Ontario’s New “Deferential” Approach to Planning Appeals – Lessons from Nova Scotia
Those interested in how the new planning appeals system in Ontario will operate may want to look East – to Nova Scotia.
The Ontario government recently unveiled its proposal to overhaul the province’s land use planning appeals system. The stated purpose of the legislation is to “give communities a stronger voice.”
From my perspective as a lawyer with deep experience in this area in Nova Scotia, these proposed changes could transfer significant power formerly exercised by the Ontario Municipal Board to local tribunals with less power to overturn decisions of local council.
The outcome will be that, when it comes to planning appeals, Ontario will look more like Nova Scotia.
In its current form, Ontario’s Planning Act confers the Ontario Municipal Board (“OMB”) wide planning jurisdiction. The height of its power is its ability to approve, modify, or reject official plans adopted by a municipal council.
The OMB also has broad discretion with respect to the land use planning grounds it considers in its decisions. For example, in the case of an amendment to an official plan, the OMB may consider not only whether the proposed amendment is consistent with the Provincial Policy Statement on land use planning, but also whether it is beneficial to the broader public interest (such as the possible effects on public health, safety, convenience, and general welfare).
The OMB is currently free to substitute council’s decision with its own, provided that it “has regard to” council’s decision. This means that the OMB considers all the evidence regarding the planning decision at issue and comes to its own determination of the “correct” outcome of the appeal.
But that’s going to change.
Under Bill 139, tabled in June, the OMB would be replaced with the Local Planning Appeals Tribunal (the “Tribunal”) that would be mandated to accord greater deference to the planning decisions of local municipal councils.
When adjudicating planning appeals, the Tribunal would be limited to determining whether council’s decision is consistent with or conforms to provincial or municipal plans and policies. This mandate is similar to that in Nova Scotia, where the Nova Scotia Utility and Review Board (“NSUARB”) only has jurisdiction to interfere with council’s decision where it does not reasonably carry out the intent of a municipal planning strategy (the equivalent of an official plan). Interestingly, the proposed Ontario legislation does not, as in Nova Scotia, define the standard of review in terms of “reasonableness”.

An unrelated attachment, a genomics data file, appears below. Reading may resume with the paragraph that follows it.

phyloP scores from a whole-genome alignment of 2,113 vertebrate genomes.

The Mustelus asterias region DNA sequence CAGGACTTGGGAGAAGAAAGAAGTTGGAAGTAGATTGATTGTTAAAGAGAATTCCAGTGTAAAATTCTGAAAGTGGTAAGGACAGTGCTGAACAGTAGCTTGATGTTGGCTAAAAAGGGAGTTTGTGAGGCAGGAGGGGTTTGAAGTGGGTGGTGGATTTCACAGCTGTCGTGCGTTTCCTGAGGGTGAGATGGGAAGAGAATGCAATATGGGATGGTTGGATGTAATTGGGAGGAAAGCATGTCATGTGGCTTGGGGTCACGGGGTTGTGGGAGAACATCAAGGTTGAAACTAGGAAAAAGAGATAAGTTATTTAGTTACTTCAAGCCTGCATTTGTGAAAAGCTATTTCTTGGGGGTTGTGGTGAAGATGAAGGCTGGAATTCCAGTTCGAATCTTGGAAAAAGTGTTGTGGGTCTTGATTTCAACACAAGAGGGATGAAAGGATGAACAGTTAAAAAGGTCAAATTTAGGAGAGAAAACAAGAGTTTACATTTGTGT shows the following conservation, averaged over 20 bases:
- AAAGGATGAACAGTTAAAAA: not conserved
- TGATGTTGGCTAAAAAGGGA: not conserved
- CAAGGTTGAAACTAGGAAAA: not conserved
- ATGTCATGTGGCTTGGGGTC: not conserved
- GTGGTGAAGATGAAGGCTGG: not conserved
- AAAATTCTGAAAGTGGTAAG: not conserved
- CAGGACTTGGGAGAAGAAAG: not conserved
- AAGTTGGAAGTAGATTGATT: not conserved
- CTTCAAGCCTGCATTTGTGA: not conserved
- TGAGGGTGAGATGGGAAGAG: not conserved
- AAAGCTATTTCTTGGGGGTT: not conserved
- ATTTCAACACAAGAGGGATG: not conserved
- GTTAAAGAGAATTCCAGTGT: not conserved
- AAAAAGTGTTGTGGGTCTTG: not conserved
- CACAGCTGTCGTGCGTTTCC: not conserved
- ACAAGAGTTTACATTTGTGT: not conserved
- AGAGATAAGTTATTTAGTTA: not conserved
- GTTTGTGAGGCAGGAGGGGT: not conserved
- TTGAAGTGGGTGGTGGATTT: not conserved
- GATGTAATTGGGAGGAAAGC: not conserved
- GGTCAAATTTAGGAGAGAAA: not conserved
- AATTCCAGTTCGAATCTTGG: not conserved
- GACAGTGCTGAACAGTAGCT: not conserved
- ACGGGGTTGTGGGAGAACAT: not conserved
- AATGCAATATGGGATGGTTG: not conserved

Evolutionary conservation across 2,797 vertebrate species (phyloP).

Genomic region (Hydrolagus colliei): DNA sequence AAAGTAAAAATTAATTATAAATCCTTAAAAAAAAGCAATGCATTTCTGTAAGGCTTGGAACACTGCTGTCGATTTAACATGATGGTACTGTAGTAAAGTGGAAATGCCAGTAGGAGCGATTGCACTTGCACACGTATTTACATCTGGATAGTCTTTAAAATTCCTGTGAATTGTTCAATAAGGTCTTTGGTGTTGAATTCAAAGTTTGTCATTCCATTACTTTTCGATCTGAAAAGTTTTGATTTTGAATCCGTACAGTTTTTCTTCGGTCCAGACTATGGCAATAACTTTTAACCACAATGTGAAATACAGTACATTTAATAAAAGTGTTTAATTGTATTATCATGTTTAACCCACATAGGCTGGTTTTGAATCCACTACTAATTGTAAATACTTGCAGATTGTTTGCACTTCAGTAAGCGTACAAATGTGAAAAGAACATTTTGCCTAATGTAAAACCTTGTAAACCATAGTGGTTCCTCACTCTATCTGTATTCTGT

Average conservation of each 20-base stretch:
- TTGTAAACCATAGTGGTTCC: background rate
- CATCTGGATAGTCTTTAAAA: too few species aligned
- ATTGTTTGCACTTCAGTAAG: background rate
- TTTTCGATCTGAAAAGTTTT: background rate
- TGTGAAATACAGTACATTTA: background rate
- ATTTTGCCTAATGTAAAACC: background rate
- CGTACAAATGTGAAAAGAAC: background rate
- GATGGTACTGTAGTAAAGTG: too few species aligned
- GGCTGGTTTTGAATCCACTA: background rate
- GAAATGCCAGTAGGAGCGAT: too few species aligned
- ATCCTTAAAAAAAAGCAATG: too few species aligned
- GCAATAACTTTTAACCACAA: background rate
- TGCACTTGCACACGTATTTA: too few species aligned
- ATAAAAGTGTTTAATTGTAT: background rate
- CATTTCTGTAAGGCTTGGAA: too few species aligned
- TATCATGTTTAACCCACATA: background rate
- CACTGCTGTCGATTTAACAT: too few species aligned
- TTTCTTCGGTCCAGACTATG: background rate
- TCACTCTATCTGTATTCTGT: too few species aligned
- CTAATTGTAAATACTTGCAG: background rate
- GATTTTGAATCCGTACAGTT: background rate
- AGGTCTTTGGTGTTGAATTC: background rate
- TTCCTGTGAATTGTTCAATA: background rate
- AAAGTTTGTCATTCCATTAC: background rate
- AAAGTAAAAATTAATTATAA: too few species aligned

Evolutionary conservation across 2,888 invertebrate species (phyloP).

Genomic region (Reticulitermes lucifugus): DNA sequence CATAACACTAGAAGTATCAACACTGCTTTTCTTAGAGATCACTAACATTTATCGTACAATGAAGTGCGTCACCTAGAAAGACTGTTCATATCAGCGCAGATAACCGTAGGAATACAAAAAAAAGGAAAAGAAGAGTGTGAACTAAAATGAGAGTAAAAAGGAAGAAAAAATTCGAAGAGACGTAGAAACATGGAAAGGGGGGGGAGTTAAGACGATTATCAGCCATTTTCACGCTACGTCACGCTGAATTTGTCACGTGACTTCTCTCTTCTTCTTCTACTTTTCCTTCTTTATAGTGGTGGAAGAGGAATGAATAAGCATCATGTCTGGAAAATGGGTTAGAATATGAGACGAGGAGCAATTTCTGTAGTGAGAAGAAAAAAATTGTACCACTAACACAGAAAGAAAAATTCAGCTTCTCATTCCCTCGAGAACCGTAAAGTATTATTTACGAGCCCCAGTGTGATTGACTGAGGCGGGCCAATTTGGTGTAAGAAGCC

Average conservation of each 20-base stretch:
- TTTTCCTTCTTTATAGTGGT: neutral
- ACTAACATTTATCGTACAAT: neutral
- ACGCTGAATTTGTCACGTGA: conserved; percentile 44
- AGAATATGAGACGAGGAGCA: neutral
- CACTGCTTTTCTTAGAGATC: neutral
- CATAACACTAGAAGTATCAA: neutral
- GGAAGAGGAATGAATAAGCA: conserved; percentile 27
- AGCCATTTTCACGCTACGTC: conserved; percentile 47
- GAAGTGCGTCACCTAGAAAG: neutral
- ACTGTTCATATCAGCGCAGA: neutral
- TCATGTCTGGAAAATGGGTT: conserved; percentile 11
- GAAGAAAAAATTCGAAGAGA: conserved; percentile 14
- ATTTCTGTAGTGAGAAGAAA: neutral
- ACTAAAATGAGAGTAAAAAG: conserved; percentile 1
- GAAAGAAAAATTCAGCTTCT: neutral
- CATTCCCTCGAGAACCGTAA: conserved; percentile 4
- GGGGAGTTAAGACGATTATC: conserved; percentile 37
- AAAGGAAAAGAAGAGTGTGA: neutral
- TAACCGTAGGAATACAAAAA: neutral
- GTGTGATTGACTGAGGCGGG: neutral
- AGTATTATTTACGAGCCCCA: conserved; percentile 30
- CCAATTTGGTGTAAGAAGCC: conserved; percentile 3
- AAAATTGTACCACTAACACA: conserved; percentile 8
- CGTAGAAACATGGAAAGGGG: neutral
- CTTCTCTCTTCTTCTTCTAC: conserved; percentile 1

The proposed Ontario regime adds a second step to the test on appeal which is distinct from Nova Scotia. In Ontario, the appellant would also have to show that the existing zoning or plan under review is not consistent with, or does not conform with, provincial or municipal plans or policies. In Nova Scotia, the NSUARB does not consider whether the current zoning reasonably carries out the intent of the municipal plan.
The case law from Nova Scotia may offer some guidance to planners and developers in Ontario.
The proposed legislation in Ontario places council’s decision at the centre of an appeal. This is similar to the appeals process in Nova Scotia. In the case of Federation of Nova Scotian Heritage v Peninsula Community Council, 2006 NSCA 115, Chief Justice MacDonald held that – after the NSUARB makes its findings of fact – it must immediately turn its mind to council’s decision and determine whether it reasonably carries out the intent of the planning strategy.
If Ontario’s Planning Act is amended as proposed, it is likely that it will be interpreted to direct a similar process on review.
At this early stage, of course, there remains uncertainty regarding the degree of deference that the Tribunal and the Ontario courts will accord to municipal councils under the new regime. The uncertainty stems in part from the absence in the draft legislation of a “reasonableness” standard of review; the two-part test on appeal; as well as the institutional history of de novo consideration of planning appeals by the OMB.
But the experience in Nova Scotia is clear. The inclusion of “reasonableness” in the test allows for a greater range of acceptable outcomes, which in turn affords greater deference to Council.
Under the new Ontario regime, it’s unclear whether the Tribunal will find that there is only one correct interpretation of the applicable policy statement or official plan, or, whether there ought to be some regard to a “reasonable” range of decisions by council in line with the relevant planning documents. This analysis is further complicated by the second aspect of the test, i.e., whether existing zoning or plans are consistent with the relevant plans and statements.
Ultimately, the relevance of the Nova Scotia planning appeals experience to the new Ontario regime will turn on whether the Tribunal and the courts interpret the new Act in line with the Ontario government’s stated goal to “give communities a stronger voice” in development policy.
If this occurs, the development community in Ontario may benefit greatly from the lessons learned in Nova Scotia under the NSUARB’s deferential approach to adjudicating planning appeals.
Kevin Latimer, Q.C. of Cox & Palmer, practices in the areas of municipal and planning law, administrative and public law litigation and can be contacted at (902) 491-4212 or email at email@example.com.